We talk about toys. We love new buzzwords. We adore things that sound cool. Yes, we do.
Is it the gamification of career? Do we collect such things like achievements in a computer game? Add “Haskell” and “Blockchain” to your CV, and you will get a “rockstar” badge. Bonus points for using both on the same project.
For the last two years, I attended more conferences than ever before, but I noticed significantly less software craft-related topics. A lot of new programmes have joined the industry. They read blogs, they attend conferences, the listen to podcasts. They want to learn, but they are exposed only to hype and buzzwords. They must dig really deep to find the nuggets of knowledge which will not be outdated in a few months.
Almost everything we learn will be useless in the near future. In the past, I have made a few mistakes while buying books and I still have books about Android 2.0, C# 5.0, Spring Framework 3. They were useful… once.
On the other hand, books about design, good practices or case studies will be relevant for years to come. I won’t say always… I almost wrote that word, but then I looked at my desk. There is “The mythical man-month” waiting to be finished. In my opinion, it is still interesting but no longer useful. Just an excellent pre-Agile book.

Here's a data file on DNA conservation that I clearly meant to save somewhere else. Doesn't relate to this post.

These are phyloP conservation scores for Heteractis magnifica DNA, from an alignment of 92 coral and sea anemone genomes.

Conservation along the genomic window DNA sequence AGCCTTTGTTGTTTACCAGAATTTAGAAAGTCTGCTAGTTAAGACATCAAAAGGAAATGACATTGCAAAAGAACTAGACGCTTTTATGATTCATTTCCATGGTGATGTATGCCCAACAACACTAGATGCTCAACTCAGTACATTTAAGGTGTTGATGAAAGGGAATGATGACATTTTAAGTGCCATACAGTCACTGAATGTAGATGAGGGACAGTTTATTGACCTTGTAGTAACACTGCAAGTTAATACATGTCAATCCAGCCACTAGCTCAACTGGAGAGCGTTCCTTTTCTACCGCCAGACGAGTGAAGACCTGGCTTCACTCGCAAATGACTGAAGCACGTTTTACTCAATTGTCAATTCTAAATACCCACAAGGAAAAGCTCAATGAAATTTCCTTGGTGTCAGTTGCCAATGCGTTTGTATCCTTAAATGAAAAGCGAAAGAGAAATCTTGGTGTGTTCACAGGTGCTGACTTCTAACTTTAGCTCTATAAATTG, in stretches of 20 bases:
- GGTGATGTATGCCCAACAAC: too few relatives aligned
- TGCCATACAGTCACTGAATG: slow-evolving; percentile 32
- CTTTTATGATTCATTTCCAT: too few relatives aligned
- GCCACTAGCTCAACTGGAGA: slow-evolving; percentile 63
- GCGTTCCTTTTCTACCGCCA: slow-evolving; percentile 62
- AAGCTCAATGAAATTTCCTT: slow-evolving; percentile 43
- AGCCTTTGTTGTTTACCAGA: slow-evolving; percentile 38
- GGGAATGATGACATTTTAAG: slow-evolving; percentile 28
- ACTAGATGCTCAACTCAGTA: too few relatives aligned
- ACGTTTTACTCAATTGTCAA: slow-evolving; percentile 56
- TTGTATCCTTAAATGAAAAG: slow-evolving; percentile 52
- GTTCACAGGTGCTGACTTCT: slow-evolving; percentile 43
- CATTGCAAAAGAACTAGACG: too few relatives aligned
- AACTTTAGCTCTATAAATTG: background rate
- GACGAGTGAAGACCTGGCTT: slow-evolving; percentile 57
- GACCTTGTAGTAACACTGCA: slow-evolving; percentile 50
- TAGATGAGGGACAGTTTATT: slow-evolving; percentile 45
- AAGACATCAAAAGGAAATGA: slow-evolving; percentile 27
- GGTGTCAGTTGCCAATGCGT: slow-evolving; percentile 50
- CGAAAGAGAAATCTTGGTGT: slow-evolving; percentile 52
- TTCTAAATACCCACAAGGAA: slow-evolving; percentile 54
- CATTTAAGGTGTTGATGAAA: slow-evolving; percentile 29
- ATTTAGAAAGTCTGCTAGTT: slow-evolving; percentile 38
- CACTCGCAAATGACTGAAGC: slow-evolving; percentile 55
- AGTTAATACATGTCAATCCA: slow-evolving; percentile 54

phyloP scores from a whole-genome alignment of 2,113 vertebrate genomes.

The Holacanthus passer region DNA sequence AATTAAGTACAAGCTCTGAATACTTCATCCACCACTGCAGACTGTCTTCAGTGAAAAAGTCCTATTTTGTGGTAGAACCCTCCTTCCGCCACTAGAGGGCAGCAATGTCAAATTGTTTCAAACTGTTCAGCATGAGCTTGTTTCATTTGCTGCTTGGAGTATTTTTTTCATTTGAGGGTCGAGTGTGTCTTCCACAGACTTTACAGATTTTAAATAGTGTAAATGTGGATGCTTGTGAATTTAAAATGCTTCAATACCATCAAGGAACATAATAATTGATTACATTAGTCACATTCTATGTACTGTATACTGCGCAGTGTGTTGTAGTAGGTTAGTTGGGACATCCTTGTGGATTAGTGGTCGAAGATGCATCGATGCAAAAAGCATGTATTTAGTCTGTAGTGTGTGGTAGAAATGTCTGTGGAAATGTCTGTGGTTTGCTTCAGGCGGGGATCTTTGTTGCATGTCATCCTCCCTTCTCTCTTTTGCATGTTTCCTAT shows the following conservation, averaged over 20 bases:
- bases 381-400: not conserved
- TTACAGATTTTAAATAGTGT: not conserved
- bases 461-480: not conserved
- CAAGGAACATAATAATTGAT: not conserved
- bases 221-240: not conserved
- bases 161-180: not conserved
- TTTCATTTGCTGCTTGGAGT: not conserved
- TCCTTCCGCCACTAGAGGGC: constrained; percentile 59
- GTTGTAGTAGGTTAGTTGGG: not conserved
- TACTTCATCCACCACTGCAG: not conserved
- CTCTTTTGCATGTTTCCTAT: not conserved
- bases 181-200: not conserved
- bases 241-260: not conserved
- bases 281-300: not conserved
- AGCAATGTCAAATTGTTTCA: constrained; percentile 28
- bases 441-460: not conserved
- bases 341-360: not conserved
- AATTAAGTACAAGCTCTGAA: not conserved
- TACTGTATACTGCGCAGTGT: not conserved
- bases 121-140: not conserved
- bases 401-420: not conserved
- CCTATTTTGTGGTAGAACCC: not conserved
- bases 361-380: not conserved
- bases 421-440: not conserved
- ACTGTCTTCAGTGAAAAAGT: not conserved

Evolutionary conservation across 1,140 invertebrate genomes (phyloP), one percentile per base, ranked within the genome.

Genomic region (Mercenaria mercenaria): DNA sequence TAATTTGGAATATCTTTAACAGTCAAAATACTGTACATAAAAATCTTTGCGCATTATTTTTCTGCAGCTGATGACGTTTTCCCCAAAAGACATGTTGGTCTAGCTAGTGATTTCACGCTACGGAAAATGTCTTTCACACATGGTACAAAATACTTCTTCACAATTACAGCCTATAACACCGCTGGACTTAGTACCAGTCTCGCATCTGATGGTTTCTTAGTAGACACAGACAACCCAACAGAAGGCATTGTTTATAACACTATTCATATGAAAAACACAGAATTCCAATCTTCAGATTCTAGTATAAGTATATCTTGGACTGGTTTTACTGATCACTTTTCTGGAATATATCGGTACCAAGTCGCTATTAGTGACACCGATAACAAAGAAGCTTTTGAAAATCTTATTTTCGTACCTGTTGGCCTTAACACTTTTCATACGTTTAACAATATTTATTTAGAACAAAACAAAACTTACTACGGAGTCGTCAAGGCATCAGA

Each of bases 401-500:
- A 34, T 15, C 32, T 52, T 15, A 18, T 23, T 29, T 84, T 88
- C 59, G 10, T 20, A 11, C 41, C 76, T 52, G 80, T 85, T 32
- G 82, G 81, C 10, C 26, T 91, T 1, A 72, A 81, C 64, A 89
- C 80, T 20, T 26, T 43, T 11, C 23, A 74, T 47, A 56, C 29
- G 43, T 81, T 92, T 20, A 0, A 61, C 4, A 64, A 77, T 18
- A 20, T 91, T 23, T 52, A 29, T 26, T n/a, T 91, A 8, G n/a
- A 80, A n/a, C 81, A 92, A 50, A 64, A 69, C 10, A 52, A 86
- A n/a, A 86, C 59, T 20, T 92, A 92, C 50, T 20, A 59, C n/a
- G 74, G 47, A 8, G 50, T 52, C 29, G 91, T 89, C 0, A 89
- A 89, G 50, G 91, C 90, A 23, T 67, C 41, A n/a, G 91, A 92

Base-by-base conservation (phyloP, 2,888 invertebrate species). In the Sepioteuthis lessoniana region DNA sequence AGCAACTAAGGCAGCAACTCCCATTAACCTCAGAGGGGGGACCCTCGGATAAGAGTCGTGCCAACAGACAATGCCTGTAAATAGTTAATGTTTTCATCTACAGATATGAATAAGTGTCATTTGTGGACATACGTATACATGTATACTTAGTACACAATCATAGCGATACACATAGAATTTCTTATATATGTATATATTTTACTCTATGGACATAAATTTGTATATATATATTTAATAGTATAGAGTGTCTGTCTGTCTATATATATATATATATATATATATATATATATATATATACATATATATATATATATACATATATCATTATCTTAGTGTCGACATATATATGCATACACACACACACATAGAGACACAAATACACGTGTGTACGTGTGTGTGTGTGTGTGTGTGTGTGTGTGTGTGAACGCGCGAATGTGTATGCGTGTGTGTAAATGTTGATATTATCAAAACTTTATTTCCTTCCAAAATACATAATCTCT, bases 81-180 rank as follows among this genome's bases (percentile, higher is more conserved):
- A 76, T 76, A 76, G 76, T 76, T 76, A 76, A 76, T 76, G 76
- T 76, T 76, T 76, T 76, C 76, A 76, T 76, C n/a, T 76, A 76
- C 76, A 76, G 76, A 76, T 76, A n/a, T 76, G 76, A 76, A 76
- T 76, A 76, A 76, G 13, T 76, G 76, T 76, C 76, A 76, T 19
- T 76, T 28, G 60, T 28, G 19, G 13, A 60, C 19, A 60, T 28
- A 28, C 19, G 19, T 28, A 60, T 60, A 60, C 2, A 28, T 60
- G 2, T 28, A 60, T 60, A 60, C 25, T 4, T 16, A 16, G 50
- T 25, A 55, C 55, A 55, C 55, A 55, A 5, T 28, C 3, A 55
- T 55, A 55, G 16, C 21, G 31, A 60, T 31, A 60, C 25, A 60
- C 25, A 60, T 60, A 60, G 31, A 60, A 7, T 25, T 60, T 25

As a consequence, we not only spend a tremendous amount of time learning about things we don’t need right now, but we also try to use them in our projects. Which leads to over-engineered code, wasted time and money.
I remember that a few months ago I was extremely frustrated after a conference. It was two days of buzzwords. Two days of wasted time. Wasted, because I knew I would not remember anything useful after this conference. After that conference, I wrote a blog post “Buzzwords, buzzwords everywhere.”
In this blog post, I compared our industry to a twenty-year-old aggressive man with a drinking problem. If you have ever met such a person, you know what I mean.
When we focus on hype, we may learn something useless. Something that we never need. The problem is that some very, very popular technologies may be utterly useless for you.
I have made some failed investments of time. I learned C#, I have never written a production application in that language. I learned Android development, I wrote one useful app. It was many, many years ago and I no longer remember anything about Android. I learned Silverlight, the technology had died before I could use it at work.
On the one hand, learning things you don’t need yet is risky. On the other hand, how are you supposed to stay relevant, develop new skills, and get some experience?
We must find the balance between those things. I wish I knew how to do it, but I have no idea.